Oak Grove School Renovation Nears Completion
Five years ago, Preservation Union County set out to restore historic Oak Grove School in Sharps Chapel. And now that labor of love is nearing completion as Preservation Union County board member Betty Bullen hopes to hold an open house at the completed building before the end of summer 2017.
The school, located near the Sharps Chapel convenience center, opened in 1935 and hosted students first through eighth grade in its two rooms until its closure in the 1960s. It was a WPA project, built in the Rosenwall style after plans for school kits from Sears-Roebuck. Bullen said Oak Grove is one of the few publicly owned schools of its kind in near-original condition, making preservation important to the history of the area.
When Preservation Union County started the project, the school was in bad shape, grown over with vines and the floor rotting through. Volunteers rebuilt the foundation, replaced the joists and beams, replaced broken windows and replaced the roof. They salvaged and replaced original wood floors and the original wood hanging doors that separated the two classrooms. The school bell still resides under the school's roof. A myriad other projects have been addressed by a dedicated group of volunteers.
"I can't count how many thousands of hours of volunteer work has gone into this," said Bullen. "Every time we do something it turns into five other things."
Right now, electrical wiring is being inspected and new fixtures installed. Next will be plumbing and fixtures, plus HVAC. There's room for a kitchen, but Bullen said "it will take another fundraiser" to get it installed.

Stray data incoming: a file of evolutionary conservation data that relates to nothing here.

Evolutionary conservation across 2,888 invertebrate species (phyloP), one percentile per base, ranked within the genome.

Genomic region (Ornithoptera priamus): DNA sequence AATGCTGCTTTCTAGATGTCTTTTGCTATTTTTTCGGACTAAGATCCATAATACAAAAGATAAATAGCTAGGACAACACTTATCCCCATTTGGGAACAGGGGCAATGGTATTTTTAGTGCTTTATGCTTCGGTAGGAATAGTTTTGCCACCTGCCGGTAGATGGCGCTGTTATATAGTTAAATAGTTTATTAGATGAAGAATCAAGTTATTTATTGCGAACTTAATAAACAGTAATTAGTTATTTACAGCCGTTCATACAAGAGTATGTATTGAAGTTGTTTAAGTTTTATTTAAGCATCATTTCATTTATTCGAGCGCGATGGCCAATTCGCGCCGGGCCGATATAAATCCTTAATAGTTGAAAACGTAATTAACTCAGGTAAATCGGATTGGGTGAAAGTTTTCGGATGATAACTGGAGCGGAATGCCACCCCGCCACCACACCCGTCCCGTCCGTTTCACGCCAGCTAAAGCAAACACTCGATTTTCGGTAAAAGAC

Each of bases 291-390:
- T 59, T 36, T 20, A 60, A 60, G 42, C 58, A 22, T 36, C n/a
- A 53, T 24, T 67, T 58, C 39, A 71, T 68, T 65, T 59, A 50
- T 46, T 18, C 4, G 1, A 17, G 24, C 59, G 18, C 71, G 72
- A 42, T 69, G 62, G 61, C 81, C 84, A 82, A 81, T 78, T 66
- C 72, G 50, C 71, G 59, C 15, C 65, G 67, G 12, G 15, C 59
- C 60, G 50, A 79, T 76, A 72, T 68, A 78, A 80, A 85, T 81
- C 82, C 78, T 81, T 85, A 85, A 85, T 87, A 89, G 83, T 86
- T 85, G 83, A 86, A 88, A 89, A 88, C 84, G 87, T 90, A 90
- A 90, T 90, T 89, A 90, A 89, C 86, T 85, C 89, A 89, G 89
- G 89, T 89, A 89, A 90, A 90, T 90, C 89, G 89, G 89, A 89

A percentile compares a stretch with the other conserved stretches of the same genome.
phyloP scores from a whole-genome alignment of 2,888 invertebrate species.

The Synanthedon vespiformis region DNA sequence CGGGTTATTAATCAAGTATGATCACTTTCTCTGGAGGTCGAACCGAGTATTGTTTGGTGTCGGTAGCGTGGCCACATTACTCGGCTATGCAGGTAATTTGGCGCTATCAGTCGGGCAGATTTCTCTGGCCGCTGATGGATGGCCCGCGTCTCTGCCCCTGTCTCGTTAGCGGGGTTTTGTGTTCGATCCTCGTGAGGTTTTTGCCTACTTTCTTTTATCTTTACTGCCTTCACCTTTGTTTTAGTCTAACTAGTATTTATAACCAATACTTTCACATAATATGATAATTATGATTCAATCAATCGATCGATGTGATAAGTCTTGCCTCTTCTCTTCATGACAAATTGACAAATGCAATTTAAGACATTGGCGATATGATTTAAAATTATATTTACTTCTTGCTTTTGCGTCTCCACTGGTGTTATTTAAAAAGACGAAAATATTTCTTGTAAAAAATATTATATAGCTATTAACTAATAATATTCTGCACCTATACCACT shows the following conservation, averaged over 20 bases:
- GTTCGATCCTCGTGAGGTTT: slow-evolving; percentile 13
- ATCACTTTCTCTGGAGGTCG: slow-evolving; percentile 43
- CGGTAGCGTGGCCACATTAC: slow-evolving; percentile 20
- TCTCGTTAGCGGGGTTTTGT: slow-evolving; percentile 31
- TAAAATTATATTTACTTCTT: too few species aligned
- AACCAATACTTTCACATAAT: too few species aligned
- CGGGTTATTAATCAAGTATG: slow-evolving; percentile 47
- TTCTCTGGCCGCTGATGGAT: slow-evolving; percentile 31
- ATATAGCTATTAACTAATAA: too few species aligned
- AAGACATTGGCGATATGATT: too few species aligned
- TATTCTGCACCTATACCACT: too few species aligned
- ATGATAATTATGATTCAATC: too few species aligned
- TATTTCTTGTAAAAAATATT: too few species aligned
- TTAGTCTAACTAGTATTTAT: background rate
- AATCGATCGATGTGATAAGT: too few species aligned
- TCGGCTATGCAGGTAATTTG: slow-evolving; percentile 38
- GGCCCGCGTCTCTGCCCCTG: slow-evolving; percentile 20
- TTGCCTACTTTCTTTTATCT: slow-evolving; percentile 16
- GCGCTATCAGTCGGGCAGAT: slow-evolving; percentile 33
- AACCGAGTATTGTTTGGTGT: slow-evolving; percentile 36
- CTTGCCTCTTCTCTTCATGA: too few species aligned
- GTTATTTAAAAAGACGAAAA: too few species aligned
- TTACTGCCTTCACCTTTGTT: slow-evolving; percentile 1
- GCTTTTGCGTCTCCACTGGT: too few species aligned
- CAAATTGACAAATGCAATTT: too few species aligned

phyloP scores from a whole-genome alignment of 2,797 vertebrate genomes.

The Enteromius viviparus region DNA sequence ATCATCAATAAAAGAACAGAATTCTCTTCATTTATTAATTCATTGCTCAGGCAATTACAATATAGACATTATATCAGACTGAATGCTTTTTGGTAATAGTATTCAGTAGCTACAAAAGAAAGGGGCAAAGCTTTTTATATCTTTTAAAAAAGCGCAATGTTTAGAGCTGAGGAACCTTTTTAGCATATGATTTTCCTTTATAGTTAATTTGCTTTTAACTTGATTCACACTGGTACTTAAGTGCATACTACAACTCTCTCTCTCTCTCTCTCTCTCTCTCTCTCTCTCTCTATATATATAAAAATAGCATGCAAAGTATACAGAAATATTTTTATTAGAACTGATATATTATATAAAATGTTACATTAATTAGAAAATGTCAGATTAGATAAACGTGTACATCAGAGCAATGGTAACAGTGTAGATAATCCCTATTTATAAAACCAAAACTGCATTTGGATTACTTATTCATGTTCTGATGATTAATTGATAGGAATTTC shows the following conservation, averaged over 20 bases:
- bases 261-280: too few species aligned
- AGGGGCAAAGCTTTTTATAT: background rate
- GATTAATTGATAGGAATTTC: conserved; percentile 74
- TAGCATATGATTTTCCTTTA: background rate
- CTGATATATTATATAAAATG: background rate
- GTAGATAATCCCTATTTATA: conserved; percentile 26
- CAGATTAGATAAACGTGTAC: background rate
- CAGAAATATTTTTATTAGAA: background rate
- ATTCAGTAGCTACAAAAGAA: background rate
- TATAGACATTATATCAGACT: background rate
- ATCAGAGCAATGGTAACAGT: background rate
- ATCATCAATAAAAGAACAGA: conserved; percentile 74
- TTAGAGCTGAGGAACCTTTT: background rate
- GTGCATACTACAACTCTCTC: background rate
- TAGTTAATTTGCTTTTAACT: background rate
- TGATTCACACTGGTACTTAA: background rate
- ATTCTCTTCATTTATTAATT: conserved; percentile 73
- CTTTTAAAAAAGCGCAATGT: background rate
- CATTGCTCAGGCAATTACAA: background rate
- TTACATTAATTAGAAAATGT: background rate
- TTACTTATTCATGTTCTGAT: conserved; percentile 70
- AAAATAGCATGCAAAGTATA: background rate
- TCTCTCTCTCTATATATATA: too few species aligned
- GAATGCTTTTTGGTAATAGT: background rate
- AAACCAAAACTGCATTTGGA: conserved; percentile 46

Once completed, the school will house the Sharps Chapel Book Station in one classroom and a community meeting room in the other. The county will take over upkeep of the building and Preservation Union County will step aside, but if the building becomes vacant or unused Preservation Union County will take over the building's care.
Bullen thanked everyone who has helped with the effort so far, from volunteers to donors. Grants from the TVA Retirees Association, East Tennessee Foundation, Union County Foundation, the National Trust and Dow Chemical all helped boost Oak Grove School, along with $10,000 from Union County Commission to help with the finish work. Corporate and silver sponsors include the Winery at Seven Springs Farm, Food City of Maynardville, Midway IGA, K. David Myers, J.V. and Linda Waller, Wanda Byerley and Copper Cellar Corporation. She thanked community members who stopped by to help out and neighbors who provided potluck lunches on workdays.
"When we work, people stop by and tell us stories about when this was a school, and we've recorded some of those stories," said Bullen. "We've even had some who taught school here. We're hoping the community will come out and see it put to use and open to the public."
Bullen said Preservation Union County is also trying to get the school added to the National Register of Historic Places. One inside wall will host a display of historic photos of the school and of the area before and after the impoundment of Norris Lake.
But when Oak Grove School opens to the public, it won't be the end of Preservation Union County's efforts. Bullen said it's just the beginning.
"I think it's a good beginning," she said. "I hope County Commission members and every county official will come to the grand opening and see it and realize that it's a good beginning for historic preservation in Union County. If we're going to make Union County a destination, restoration should be a huge consideration."
For more information and updates on the Oak Grove School project, visit Preservation Union County's Facebook page, https://www.facebook.com/PreservationUnionCounty/.